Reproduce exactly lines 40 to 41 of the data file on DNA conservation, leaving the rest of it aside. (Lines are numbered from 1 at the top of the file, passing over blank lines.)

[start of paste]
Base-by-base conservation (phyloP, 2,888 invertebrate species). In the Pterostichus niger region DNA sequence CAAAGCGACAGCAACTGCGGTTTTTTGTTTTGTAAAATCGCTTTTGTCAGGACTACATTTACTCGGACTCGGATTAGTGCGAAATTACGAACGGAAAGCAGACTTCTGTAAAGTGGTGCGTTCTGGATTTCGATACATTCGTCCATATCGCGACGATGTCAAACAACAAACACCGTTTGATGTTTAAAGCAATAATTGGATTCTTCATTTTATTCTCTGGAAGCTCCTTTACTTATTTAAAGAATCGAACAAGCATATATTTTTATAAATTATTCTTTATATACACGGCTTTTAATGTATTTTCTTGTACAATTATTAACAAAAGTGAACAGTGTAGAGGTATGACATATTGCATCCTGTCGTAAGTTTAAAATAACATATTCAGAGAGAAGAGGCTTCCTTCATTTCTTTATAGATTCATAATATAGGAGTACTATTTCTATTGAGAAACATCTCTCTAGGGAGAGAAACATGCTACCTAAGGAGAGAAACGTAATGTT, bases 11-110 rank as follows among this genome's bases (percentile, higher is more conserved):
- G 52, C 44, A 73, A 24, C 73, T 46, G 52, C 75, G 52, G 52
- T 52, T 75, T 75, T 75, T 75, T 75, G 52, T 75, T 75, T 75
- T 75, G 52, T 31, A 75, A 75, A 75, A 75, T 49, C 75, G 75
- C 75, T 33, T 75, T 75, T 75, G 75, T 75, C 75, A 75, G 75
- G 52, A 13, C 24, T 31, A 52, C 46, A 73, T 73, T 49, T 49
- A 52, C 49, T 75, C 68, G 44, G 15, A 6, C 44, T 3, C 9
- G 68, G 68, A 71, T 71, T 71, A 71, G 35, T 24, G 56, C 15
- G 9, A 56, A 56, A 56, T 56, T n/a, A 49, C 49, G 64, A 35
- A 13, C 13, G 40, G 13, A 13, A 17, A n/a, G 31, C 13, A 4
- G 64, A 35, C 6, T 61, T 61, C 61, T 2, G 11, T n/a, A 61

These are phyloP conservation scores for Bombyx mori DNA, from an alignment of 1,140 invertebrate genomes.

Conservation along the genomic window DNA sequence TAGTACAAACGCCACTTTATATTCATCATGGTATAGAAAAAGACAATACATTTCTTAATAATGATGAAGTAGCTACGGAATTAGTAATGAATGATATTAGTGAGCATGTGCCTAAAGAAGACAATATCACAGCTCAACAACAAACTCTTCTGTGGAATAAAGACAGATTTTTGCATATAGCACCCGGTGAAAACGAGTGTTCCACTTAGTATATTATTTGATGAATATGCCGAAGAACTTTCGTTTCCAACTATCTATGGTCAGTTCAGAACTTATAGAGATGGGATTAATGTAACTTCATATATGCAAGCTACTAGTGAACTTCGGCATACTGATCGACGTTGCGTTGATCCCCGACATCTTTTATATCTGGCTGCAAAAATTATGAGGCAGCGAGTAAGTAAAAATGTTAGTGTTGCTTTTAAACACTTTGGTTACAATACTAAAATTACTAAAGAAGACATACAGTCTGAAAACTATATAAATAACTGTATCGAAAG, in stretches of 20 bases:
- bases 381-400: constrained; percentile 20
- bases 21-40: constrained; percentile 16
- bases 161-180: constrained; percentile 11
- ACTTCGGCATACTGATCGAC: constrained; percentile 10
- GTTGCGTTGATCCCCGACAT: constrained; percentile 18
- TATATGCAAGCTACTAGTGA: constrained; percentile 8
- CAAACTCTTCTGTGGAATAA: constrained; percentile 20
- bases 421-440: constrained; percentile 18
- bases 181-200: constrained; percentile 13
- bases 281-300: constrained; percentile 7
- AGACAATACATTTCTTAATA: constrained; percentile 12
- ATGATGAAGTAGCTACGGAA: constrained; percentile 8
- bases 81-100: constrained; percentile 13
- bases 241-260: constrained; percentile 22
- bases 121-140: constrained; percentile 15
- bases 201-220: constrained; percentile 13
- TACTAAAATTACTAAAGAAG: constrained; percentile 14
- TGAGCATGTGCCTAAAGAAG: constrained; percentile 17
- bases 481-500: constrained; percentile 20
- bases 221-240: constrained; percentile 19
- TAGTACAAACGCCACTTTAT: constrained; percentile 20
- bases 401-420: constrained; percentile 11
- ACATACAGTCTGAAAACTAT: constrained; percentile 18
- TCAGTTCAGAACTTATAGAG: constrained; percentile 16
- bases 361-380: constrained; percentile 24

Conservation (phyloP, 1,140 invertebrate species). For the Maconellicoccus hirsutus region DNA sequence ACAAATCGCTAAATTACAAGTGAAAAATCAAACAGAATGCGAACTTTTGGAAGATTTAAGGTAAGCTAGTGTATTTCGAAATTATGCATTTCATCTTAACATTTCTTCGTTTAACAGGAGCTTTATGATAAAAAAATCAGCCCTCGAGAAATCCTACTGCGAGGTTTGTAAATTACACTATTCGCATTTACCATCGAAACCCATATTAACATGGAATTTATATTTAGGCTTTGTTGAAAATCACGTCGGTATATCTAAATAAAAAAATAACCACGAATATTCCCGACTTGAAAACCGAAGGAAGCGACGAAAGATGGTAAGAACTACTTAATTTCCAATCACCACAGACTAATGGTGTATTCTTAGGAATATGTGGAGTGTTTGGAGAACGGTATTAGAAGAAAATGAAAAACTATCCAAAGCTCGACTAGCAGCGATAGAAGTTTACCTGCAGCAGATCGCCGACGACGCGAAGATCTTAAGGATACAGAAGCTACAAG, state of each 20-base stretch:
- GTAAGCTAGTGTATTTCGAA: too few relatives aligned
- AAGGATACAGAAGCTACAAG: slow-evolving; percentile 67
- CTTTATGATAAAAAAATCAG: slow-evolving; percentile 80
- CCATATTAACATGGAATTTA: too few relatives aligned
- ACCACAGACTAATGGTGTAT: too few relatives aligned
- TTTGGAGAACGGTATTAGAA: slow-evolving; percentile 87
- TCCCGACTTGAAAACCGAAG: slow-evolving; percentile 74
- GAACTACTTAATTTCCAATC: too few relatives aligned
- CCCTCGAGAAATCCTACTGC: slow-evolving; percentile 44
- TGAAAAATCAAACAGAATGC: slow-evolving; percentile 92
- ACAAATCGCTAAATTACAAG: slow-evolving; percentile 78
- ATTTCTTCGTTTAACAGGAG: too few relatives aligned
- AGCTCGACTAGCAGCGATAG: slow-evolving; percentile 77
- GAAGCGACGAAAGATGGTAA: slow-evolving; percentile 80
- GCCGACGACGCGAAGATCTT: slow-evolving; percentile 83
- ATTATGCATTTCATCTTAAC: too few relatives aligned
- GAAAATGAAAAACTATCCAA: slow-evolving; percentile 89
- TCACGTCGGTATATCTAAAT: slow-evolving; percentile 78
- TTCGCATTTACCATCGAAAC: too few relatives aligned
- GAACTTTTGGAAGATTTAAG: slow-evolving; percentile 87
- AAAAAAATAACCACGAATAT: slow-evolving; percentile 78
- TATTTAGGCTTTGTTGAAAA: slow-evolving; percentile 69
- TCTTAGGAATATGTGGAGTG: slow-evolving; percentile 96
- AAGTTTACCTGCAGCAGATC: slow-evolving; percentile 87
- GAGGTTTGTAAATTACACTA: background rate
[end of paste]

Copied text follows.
- GTAAGCTAGTGTATTTCGAA: too few relatives aligned
- AAGGATACAGAAGCTACAAG: slow-evolving; percentile 67